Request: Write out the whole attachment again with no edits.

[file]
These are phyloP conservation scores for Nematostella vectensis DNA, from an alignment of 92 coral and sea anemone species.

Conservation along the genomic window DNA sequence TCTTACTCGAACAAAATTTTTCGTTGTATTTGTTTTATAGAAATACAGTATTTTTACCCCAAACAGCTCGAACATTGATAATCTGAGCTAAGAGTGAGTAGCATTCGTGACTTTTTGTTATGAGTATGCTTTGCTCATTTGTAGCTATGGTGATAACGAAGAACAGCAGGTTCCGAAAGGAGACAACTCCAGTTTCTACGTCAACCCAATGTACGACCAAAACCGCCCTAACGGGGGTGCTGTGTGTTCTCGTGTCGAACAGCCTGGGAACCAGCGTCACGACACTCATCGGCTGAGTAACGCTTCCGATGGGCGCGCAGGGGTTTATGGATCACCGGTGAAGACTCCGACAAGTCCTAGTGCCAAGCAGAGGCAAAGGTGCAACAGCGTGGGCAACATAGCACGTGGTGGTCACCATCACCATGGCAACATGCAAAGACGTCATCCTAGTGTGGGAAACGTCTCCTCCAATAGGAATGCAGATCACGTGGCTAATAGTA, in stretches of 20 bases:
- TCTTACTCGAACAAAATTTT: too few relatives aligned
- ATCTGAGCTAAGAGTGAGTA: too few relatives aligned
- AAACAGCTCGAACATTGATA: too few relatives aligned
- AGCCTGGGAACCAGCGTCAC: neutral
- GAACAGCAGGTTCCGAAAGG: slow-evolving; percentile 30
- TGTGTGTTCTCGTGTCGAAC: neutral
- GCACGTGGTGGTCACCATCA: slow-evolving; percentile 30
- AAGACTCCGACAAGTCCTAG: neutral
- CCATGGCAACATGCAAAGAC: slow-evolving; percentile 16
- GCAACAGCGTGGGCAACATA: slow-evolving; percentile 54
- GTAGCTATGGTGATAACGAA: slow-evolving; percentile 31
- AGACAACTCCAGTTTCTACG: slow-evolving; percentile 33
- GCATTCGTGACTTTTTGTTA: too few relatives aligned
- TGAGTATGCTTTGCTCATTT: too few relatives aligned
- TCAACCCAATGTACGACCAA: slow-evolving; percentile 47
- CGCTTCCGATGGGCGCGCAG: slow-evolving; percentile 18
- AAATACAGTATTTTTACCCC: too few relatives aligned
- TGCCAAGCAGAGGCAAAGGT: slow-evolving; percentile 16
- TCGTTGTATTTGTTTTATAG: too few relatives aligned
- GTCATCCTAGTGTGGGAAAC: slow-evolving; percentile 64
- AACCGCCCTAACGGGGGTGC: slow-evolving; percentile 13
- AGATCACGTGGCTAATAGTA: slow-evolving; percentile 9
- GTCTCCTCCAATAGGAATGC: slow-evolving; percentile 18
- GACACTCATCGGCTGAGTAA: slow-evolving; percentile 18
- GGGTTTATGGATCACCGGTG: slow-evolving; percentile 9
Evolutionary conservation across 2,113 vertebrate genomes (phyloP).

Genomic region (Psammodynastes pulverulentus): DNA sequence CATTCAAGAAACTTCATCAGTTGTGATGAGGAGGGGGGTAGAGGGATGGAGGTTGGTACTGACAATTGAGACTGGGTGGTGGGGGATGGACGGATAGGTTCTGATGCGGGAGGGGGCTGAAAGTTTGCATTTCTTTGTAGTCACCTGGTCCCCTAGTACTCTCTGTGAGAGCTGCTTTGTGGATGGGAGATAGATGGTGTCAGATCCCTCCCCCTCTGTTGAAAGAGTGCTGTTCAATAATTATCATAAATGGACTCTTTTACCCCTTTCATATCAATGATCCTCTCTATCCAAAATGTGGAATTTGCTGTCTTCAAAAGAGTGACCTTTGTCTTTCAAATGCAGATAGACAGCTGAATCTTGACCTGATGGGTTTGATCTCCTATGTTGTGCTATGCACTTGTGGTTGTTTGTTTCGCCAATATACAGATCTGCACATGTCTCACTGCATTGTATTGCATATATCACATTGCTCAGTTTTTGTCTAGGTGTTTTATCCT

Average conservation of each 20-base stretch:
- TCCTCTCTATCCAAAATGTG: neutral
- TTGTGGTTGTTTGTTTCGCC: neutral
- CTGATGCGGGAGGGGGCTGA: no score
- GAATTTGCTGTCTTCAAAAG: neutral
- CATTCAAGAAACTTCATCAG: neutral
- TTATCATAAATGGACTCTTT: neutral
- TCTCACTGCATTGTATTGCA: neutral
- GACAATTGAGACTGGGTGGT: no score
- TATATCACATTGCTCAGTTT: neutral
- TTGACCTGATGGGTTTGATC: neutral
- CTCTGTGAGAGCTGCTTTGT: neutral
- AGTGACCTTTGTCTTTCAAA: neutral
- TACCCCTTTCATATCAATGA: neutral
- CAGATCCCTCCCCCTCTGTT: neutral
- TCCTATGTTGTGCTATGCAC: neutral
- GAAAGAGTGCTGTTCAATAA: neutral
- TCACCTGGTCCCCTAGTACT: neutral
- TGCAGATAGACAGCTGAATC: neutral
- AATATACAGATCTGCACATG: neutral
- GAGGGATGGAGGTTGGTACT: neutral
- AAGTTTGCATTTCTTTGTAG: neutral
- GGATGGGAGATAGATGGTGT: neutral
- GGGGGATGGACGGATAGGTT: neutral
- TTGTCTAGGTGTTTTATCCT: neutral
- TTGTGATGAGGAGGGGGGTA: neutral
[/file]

These are phyloP conservation scores for Nematostella vectensis DNA, from an alignment of 92 coral and sea anemone species.

Conservation along the genomic window DNA sequence TCTTACTCGAACAAAATTTTTCGTTGTATTTGTTTTATAGAAATACAGTATTTTTACCCCAAACAGCTCGAACATTGATAATCTGAGCTAAGAGTGAGTAGCATTCGTGACTTTTTGTTATGAGTATGCTTTGCTCATTTGTAGCTATGGTGATAACGAAGAACAGCAGGTTCCGAAAGGAGACAACTCCAGTTTCTACGTCAACCCAATGTACGACCAAAACCGCCCTAACGGGGGTGCTGTGTGTTCTCGTGTCGAACAGCCTGGGAACCAGCGTCACGACACTCATCGGCTGAGTAACGCTTCCGATGGGCGCGCAGGGGTTTATGGATCACCGGTGAAGACTCCGACAAGTCCTAGTGCCAAGCAGAGGCAAAGGTGCAACAGCGTGGGCAACATAGCACGTGGTGGTCACCATCACCATGGCAACATGCAAAGACGTCATCCTAGTGTGGGAAACGTCTCCTCCAATAGGAATGCAGATCACGTGGCTAATAGTA, in stretches of 20 bases:
- TCTTACTCGAACAAAATTTT: too few relatives aligned
- ATCTGAGCTAAGAGTGAGTA: too few relatives aligned
- AAACAGCTCGAACATTGATA: too few relatives aligned
- AGCCTGGGAACCAGCGTCAC: neutral
- GAACAGCAGGTTCCGAAAGG: slow-evolving; percentile 30
- TGTGTGTTCTCGTGTCGAAC: neutral
- GCACGTGGTGGTCACCATCA: slow-evolving; percentile 30
- AAGACTCCGACAAGTCCTAG: neutral
- CCATGGCAACATGCAAAGAC: slow-evolving; percentile 16
- GCAACAGCGTGGGCAACATA: slow-evolving; percentile 54
- GTAGCTATGGTGATAACGAA: slow-evolving; percentile 31
- AGACAACTCCAGTTTCTACG: slow-evolving; percentile 33
- GCATTCGTGACTTTTTGTTA: too few relatives aligned
- TGAGTATGCTTTGCTCATTT: too few relatives aligned
- TCAACCCAATGTACGACCAA: slow-evolving; percentile 47
- CGCTTCCGATGGGCGCGCAG: slow-evolving; percentile 18
- AAATACAGTATTTTTACCCC: too few relatives aligned
- TGCCAAGCAGAGGCAAAGGT: slow-evolving; percentile 16
- TCGTTGTATTTGTTTTATAG: too few relatives aligned
- GTCATCCTAGTGTGGGAAAC: slow-evolving; percentile 64
- AACCGCCCTAACGGGGGTGC: slow-evolving; percentile 13
- AGATCACGTGGCTAATAGTA: slow-evolving; percentile 9
- GTCTCCTCCAATAGGAATGC: slow-evolving; percentile 18
- GACACTCATCGGCTGAGTAA: slow-evolving; percentile 18
- GGGTTTATGGATCACCGGTG: slow-evolving; percentile 9
Evolutionary conservation across 2,113 vertebrate genomes (phyloP).

Genomic region (Psammodynastes pulverulentus): DNA sequence CATTCAAGAAACTTCATCAGTTGTGATGAGGAGGGGGGTAGAGGGATGGAGGTTGGTACTGACAATTGAGACTGGGTGGTGGGGGATGGACGGATAGGTTCTGATGCGGGAGGGGGCTGAAAGTTTGCATTTCTTTGTAGTCACCTGGTCCCCTAGTACTCTCTGTGAGAGCTGCTTTGTGGATGGGAGATAGATGGTGTCAGATCCCTCCCCCTCTGTTGAAAGAGTGCTGTTCAATAATTATCATAAATGGACTCTTTTACCCCTTTCATATCAATGATCCTCTCTATCCAAAATGTGGAATTTGCTGTCTTCAAAAGAGTGACCTTTGTCTTTCAAATGCAGATAGACAGCTGAATCTTGACCTGATGGGTTTGATCTCCTATGTTGTGCTATGCACTTGTGGTTGTTTGTTTCGCCAATATACAGATCTGCACATGTCTCACTGCATTGTATTGCATATATCACATTGCTCAGTTTTTGTCTAGGTGTTTTATCCT

Average conservation of each 20-base stretch:
- TCCTCTCTATCCAAAATGTG: neutral
- TTGTGGTTGTTTGTTTCGCC: neutral
- CTGATGCGGGAGGGGGCTGA: no score
- GAATTTGCTGTCTTCAAAAG: neutral
- CATTCAAGAAACTTCATCAG: neutral
- TTATCATAAATGGACTCTTT: neutral
- TCTCACTGCATTGTATTGCA: neutral
- GACAATTGAGACTGGGTGGT: no score
- TATATCACATTGCTCAGTTT: neutral
- TTGACCTGATGGGTTTGATC: neutral
- CTCTGTGAGAGCTGCTTTGT: neutral
- AGTGACCTTTGTCTTTCAAA: neutral
- TACCCCTTTCATATCAATGA: neutral
- CAGATCCCTCCCCCTCTGTT: neutral
- TCCTATGTTGTGCTATGCAC: neutral
- GAAAGAGTGCTGTTCAATAA: neutral
- TCACCTGGTCCCCTAGTACT: neutral
- TGCAGATAGACAGCTGAATC: neutral
- AATATACAGATCTGCACATG: neutral
- GAGGGATGGAGGTTGGTACT: neutral
- AAGTTTGCATTTCTTTGTAG: neutral
- GGATGGGAGATAGATGGTGT: neutral
- GGGGGATGGACGGATAGGTT: neutral
- TTGTCTAGGTGTTTTATCCT: neutral
- TTGTGATGAGGAGGGGGGTA: neutral